Sadly, no. In the cat-and-mouse of baseball strategy, teams improve their basestealing, then catchers and pitchers work together to clamp it down. The fact that teams are exceeding the basestealing breakeven doesn’t mean they should be stealing more. Rather, I’d argue that by stealing less and more selectively, they’re become more successful. Sabermetric measures like run expectancy have shown how inefficient and run-suppressing base stealing was decades ago, effecting a change in the game. (In researching this topic, one source encouraged me to look at win expectancy rather than run expectancy. Win expectancy entails base-out state as well as inning, home/away, and run differential, but that was beyond the scope of my analysis, not to mention my pay grade. However, it’s the type of advanced analytics that are driving decisions like base stealing) Using analytics, managers are limiting stolen base attempts—look at those shortening red bars in the first two charts—to situations in which the cost-benefit makes sense. That works against players like Billy Hamilton. Hamilton’s 88 percent success rate this season clears the bar for every stolen base breakeven this year. But if he attempted more steals, presumably, his success rate would decline, making his steal attempts less valuable and, in some cases, a detriment. Yes, he could try to steal more. Some of his attempts would help the Reds. But some wouldn’t. The numbers that we have at our disposal now, and didn’t in Vince Coleman’s days, are driving the decision.
The days when a low-OBP batter like Vince Coleman (whose .249 lifetime TAv ranks 538 of the 602 batters with 5,000 or more plate appearances since 1950) was a fixture at the top of the lineup (he batted leadoff in 98.8 percent of his 1,291 career starts), where he attempted a stolen base 60 percent of the time he was on first or second with an open base ahead of him, are gone. They’ve been replaced by a more rational approach, when leadoff hitters are good at getting on base and base stealers are selective. But that rationality, in a way, is less fun. Billy Hamilton is an amazing talent. It’d be a blast to see him lead off every day and rack up 100 steals a year. That’d be something we could tell our grandchildren about. But he won’t, and we won’t. And as sabermetricians, we have only ourselves to blame.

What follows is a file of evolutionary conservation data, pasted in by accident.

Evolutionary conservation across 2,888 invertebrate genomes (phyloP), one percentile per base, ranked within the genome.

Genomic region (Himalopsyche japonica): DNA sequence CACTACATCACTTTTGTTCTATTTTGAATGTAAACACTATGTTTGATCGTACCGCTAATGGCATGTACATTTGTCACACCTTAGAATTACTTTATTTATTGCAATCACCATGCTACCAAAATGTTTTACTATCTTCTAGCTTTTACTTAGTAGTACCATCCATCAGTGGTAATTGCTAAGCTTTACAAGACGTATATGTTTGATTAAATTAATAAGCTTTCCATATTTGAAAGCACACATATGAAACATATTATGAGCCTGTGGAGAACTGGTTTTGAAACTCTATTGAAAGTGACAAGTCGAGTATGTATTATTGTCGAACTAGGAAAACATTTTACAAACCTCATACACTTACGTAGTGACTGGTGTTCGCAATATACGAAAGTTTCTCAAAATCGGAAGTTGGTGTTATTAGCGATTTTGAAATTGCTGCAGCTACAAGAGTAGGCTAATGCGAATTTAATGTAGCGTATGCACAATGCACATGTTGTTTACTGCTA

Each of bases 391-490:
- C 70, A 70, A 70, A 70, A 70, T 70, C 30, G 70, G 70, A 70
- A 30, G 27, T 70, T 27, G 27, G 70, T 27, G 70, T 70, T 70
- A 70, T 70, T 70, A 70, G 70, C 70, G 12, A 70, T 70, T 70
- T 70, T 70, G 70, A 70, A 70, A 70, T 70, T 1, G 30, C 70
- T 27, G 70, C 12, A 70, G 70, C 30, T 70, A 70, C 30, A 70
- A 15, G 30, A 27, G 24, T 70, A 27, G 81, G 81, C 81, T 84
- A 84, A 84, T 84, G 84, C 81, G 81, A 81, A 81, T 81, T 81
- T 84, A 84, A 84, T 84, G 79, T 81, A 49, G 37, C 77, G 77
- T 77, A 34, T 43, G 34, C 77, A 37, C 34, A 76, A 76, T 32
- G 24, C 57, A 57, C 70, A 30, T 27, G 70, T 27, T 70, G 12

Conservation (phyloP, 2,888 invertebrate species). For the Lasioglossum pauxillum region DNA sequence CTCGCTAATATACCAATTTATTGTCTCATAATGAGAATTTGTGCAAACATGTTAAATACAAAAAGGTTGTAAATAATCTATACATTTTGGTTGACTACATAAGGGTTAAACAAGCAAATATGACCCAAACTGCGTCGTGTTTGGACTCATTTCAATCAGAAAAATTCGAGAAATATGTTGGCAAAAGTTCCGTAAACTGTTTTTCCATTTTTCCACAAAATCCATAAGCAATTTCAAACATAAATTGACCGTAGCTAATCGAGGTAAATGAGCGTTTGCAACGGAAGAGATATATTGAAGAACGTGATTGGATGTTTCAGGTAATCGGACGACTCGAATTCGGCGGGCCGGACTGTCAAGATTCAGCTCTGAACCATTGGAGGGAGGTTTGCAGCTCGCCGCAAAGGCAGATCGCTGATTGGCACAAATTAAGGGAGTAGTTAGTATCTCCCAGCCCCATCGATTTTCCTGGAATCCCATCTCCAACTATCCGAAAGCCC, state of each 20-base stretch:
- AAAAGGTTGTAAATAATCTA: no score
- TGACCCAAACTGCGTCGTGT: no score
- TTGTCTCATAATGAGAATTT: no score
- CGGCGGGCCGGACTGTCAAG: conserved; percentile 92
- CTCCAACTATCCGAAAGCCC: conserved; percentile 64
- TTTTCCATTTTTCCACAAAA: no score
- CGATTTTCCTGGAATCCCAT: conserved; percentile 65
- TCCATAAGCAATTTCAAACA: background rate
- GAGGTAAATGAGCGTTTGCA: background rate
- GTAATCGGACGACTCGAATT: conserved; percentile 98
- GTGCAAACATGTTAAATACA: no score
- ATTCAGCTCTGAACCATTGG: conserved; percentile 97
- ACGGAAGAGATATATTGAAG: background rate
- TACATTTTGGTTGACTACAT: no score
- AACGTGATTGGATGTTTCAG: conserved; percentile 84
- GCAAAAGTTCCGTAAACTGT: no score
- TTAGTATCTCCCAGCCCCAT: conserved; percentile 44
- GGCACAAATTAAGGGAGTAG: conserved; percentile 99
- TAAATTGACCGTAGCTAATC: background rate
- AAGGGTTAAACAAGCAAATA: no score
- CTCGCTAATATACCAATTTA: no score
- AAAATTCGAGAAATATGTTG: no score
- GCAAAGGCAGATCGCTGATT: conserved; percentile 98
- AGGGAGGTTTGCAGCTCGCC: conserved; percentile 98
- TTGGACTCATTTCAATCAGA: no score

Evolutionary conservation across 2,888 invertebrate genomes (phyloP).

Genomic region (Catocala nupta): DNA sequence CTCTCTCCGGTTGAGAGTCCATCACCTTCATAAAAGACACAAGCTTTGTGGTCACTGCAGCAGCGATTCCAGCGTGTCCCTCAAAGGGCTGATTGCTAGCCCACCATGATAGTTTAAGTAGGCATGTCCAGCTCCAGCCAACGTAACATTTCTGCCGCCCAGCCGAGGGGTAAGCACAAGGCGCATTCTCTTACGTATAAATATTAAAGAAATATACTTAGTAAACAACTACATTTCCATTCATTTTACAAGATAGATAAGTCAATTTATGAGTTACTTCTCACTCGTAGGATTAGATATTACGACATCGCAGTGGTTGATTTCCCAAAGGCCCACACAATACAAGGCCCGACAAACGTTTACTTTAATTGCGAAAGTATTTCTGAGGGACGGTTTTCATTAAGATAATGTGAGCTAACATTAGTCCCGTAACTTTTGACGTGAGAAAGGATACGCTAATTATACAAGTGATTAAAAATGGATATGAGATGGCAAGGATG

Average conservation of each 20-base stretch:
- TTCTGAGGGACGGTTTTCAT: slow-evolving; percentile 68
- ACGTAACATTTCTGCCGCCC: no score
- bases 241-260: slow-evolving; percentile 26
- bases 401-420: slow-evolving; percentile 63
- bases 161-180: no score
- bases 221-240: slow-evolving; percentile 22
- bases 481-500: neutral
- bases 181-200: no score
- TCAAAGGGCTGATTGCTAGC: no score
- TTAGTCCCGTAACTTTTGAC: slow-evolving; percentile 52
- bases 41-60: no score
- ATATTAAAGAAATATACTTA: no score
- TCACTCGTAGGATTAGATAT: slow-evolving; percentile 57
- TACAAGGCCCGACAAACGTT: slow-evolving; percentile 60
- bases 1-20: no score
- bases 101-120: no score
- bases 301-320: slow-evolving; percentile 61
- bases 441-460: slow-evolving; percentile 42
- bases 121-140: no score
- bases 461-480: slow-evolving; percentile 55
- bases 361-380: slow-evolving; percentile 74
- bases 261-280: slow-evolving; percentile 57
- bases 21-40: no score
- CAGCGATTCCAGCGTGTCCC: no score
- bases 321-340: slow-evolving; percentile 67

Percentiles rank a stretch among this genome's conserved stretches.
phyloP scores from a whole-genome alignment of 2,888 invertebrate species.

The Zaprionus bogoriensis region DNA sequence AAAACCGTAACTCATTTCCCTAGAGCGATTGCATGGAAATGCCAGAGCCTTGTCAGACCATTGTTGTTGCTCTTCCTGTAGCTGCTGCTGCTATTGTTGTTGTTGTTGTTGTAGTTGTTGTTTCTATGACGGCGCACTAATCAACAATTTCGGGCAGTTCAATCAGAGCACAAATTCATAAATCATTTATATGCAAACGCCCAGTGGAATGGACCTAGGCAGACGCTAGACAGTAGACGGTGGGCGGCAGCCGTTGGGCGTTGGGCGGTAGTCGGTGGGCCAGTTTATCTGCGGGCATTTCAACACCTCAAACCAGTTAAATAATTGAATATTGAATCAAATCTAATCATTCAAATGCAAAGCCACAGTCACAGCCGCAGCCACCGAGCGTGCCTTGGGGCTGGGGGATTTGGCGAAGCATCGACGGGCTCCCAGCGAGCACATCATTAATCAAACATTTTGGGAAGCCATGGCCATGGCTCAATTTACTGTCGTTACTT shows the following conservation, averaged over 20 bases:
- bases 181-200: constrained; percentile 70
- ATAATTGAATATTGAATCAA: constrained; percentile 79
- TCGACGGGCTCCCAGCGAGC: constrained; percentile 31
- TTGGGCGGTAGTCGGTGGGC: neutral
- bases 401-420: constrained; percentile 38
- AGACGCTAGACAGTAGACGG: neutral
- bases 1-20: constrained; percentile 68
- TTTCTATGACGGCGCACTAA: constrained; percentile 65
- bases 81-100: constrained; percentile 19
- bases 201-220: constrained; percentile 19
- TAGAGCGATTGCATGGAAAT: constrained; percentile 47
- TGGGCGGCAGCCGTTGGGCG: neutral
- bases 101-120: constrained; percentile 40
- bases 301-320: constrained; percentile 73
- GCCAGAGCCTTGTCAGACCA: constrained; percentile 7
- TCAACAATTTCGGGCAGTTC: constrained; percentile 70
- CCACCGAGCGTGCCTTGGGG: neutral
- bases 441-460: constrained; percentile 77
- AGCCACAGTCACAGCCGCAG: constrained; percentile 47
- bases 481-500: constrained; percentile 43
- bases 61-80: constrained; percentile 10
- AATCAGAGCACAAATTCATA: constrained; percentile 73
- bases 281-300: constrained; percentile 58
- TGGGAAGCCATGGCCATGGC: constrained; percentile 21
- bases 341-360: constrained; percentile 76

Thanks to Rob McQuown for Vince-Coleman-stolen-bases-sized research assistance.
 The general formula is (Run expectancy with runner on base – run expectancy if caught) / (Run expectancy after successful steal – run expectancy if caught). However, there are a few additional factors. First, there are stolen bases that result in the runner taking two bases (think of a catcher airmailing a throw to an outfield). That occurred in 5.8% of successful steals last year. Also, a steal attempt can be scored as a caught stealing but the baserunner’s safe (think of an infielder dropping the throw). That occurred in 0.5% of caught stealings last year. So the formula is really (Run expectancy with runner on base – run expectancy if caught and not called safe) / (Run expectancy after successful steal, runner advances one base + run expectancy after successful steal, runner advances two bases + run expectancy if runner caught but called safe – run expectancy if caught and not called safe ).
I also had to make some assumptions about stolen bases when more than base is occupied, since my data source, Baseball-Reference.com, lists stolen bases and caught stealing by base-out state but not the runners who steal or are caught. With runners on first and third, I assume only the runner on first attempts to steal. Yeah, I know, delayed double steals, but the success rate on these steals is so high (89% so far this year) that it appears that defenses are conceding the steal of second in many cases. With runners on second and third and with the bases loaded, I assume all runners go, and the lead runner trying to steal home is the one that’s out if there’s a caught stealing. For runners on first and second, I assume all runners go, and Rob McQuown calculated (using data since 2000) that if there’s a caught stealing, it’s 83.4% at third and 16.6% at second. Other than steal attempts with runners on first and third, steals and caught stealing with multiple runners on base account for only 8% of the total, so if my assumptions are off, they’re not moving the needle much, if at all.
 (Base stealing is more appealing in low run environments, since runners are better off holding their base and waiting for a masher behind them to drive them in when there are a lot of runs being scored. The breakeven for a steal of second with two outs was 59.6% in 1968, the Year of the Pitcher. In 2000, at the height of the Steroid Era, it was 72.1%.